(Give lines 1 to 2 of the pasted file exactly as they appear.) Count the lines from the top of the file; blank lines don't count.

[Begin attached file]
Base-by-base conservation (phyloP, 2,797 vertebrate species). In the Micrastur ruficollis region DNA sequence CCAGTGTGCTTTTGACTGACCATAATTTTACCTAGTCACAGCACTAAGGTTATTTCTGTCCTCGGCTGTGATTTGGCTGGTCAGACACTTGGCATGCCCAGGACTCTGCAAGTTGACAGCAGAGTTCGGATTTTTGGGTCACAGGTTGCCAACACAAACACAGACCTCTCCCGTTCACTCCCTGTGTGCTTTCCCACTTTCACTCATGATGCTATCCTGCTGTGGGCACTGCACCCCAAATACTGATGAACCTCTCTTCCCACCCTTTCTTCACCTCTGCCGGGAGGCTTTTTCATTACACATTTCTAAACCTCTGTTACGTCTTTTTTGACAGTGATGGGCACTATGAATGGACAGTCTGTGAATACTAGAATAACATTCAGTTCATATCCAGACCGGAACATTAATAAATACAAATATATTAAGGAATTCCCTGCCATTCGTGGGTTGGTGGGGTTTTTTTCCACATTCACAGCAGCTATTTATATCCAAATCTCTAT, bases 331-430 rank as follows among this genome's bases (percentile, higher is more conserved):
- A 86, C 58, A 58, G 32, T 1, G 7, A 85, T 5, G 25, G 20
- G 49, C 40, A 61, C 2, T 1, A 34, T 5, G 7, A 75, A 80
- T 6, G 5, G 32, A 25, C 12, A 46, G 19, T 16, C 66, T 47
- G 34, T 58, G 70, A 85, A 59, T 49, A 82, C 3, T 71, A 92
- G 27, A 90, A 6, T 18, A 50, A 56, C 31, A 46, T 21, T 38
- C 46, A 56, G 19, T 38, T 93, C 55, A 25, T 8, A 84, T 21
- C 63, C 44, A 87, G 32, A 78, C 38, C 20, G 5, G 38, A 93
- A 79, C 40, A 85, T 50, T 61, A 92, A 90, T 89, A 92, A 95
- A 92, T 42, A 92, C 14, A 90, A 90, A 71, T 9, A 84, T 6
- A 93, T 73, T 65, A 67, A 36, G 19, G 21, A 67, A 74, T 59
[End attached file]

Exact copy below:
Base-by-base conservation (phyloP, 2,797 vertebrate species). In the Micrastur ruficollis region DNA sequence CCAGTGTGCTTTTGACTGACCATAATTTTACCTAGTCACAGCACTAAGGTTATTTCTGTCCTCGGCTGTGATTTGGCTGGTCAGACACTTGGCATGCCCAGGACTCTGCAAGTTGACAGCAGAGTTCGGATTTTTGGGTCACAGGTTGCCAACACAAACACAGACCTCTCCCGTTCACTCCCTGTGTGCTTTCCCACTTTCACTCATGATGCTATCCTGCTGTGGGCACTGCACCCCAAATACTGATGAACCTCTCTTCCCACCCTTTCTTCACCTCTGCCGGGAGGCTTTTTCATTACACATTTCTAAACCTCTGTTACGTCTTTTTTGACAGTGATGGGCACTATGAATGGACAGTCTGTGAATACTAGAATAACATTCAGTTCATATCCAGACCGGAACATTAATAAATACAAATATATTAAGGAATTCCCTGCCATTCGTGGGTTGGTGGGGTTTTTTTCCACATTCACAGCAGCTATTTATATCCAAATCTCTAT, bases 331-430 rank as follows among this genome's bases (percentile, higher is more conserved):
- A 86, C 58, A 58, G 32, T 1, G 7, A 85, T 5, G 25, G 20